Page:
‘An athlete … sometimes awakens suddenly to an understanding of the fine points of the game and to a real enjoyment of it, just as the convert awakens to an appreciation of religion. If he keeps on engaging in the sport, there may come a day when all at once the game plays itself through him—when he loses himself in some great contest. In the same way, a musician may suddenly reach a point at which pleasure in the technique of the art entirely falls away, and in some moment of inspiration he becomes the instrument through which music flows. The writer has chanced to hear two different married persons, both of whose wedded lives had been beautiful from the beginning, relate that not until a year or more after marriage did they awake to the full blessedness of married life. So it is with the religious experience of these persons we are studying.’
E.D. Starbuck. An Empirical Study of the Growth of Religious Consciousness, 1911
My own experience shares something of Starbuck’s description. Prior to ‘simply being’ I experienced life, mostly, as ‘a person’. Intellectually I understood the parable to the Taoist farmer, the horse, and his son. Sometimes, I could make sense of the story of my life as a result of knowing about the farmer’s story.
I think of this today as psychological understanding.
One day, however, I was standing in the kitchen drying dishes when I became underwhelmed with a euphoric knowing that nothing could be different from how it is. The doer, acting upon the world, dropped away. I continued to dry the dishes, of course, and continue to answer to my name, recognize my wife and others when they appear before me, and act upon what needs to be done. I may appear to others to make choices about the colour of my new shoes, and when to replace my wallet – yet for me there is no doer choosing but simply preferences arising.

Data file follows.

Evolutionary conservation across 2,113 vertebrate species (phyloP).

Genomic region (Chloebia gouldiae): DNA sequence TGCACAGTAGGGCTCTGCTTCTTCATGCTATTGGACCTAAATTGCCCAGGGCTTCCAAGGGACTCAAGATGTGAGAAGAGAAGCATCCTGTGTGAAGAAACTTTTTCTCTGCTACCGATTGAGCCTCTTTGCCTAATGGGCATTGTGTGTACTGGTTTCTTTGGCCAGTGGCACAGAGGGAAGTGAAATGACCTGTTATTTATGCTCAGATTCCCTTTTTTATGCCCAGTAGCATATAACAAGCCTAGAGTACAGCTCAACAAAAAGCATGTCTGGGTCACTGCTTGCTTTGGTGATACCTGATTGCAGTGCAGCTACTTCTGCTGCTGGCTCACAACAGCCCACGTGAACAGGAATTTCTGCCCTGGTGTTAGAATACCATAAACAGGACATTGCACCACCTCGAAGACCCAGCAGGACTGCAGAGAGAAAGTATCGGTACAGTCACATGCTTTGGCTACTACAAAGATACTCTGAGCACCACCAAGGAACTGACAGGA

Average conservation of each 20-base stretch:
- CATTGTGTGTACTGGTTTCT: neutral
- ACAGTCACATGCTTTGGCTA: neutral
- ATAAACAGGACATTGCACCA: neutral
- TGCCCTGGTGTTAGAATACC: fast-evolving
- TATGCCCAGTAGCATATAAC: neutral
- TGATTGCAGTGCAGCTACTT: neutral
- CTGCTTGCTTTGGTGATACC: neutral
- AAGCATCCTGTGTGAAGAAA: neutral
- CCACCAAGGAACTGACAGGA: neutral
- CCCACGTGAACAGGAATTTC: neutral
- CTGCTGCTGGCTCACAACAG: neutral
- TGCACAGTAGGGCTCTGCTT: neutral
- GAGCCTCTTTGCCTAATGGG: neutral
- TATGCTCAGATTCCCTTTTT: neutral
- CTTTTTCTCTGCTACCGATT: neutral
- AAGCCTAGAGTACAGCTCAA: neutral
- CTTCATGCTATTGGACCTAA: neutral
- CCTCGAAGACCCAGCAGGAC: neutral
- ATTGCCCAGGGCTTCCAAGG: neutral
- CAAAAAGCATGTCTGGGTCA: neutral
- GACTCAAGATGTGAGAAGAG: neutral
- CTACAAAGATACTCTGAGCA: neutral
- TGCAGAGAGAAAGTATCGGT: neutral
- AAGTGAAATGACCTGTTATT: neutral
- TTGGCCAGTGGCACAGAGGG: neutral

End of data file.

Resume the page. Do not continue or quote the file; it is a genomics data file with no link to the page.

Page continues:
I cannot explain this change as being a result of meeting Tony Parsons, in isolation to arrays of many other experiences. To do so would be like him claiming that ‘The Open Secret’ had nothing to do with his throwing away the original book he was attempting to write and going to play golf for a year. These events, like my realization, simply occurred without any reason.
N.B. This is simply a story appearing before you. It claims neither substance, nor intent. Tony and Claire have not endorsed it. If it connects where you read it then well and good. If not, it can’t be helped!